34 Birth of civil society This may mean that civil society is emerging in China. This may mean that civil society is emerging in China. Civil society – a sphere of social relations independent of the state, but not necessarily directly political. Civil society – a sphere of social relations independent of the state, but not necessarily directly political. Clubs Clubs Debating societies Debating societies Websites and blogs? Websites and blogs? This isnt necessarily a precursor to democracy – but may limit the power of the state. This isnt necessarily a precursor to democracy – but may limit the power of the state. Provides individuals with a means of commenting on politics. Provides individuals with a means of commenting on politics. Also may be valuable to an authoritarian regime, which otherwise doesnt know what its people think. Also may be valuable to an authoritarian regime, which otherwise doesnt know what its people think.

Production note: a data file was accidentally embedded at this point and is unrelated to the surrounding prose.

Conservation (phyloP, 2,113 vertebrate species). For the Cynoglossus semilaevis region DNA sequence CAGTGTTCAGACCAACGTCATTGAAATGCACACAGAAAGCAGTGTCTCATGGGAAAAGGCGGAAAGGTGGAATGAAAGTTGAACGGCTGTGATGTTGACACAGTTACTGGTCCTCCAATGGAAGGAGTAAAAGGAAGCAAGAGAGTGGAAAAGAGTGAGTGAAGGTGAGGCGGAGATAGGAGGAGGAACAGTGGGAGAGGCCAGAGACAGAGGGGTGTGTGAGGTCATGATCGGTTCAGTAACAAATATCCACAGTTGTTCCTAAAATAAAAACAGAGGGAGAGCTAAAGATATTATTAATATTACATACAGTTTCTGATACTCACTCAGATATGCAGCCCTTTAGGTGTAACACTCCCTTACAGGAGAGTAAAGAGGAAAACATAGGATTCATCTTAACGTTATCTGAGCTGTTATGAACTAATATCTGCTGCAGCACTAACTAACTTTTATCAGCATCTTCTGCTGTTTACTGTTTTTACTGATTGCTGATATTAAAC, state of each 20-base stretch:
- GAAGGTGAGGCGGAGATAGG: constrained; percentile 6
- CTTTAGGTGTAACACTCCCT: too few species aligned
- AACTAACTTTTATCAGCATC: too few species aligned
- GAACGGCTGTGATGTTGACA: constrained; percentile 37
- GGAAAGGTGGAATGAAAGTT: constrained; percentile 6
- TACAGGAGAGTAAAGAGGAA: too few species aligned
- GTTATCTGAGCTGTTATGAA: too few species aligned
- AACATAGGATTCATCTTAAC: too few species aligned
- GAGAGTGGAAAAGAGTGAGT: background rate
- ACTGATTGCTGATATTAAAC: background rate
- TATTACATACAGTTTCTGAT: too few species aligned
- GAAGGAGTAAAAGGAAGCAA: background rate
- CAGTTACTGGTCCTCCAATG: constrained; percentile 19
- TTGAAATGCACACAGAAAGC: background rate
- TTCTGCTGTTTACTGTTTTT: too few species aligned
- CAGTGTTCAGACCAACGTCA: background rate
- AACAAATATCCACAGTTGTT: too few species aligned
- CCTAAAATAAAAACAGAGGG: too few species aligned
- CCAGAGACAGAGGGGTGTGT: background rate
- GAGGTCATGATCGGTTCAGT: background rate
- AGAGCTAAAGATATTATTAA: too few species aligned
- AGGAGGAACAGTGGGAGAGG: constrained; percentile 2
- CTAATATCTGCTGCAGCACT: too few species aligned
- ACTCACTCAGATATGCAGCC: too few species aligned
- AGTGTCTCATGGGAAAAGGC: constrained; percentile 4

35 Positive examples (Washington Post) China Youth Daily saga. China Youth Daily saga. Official publication – but had run some material critical of the government. Official publication – but had run some material critical of the government. Government crackdown included installation of new editor who was a party loyalist, plus incentives to please the Communist party leadership. Government crackdown included installation of new editor who was a party loyalist, plus incentives to please the Communist party leadership. A prominent journalist protested – and his memo was rapidly leaked to the Internet. A prominent journalist protested – and his memo was rapidly leaked to the Internet. Combination of text-messaging, blogs, bulletin boards and saw it widely disseminated despite censorship efforts – prompting a partial reversal of policy. Combination of text-messaging, blogs, bulletin boards and saw it widely disseminated despite censorship efforts – prompting a partial reversal of policy. But journalist in question was fired. But journalist in question was fired.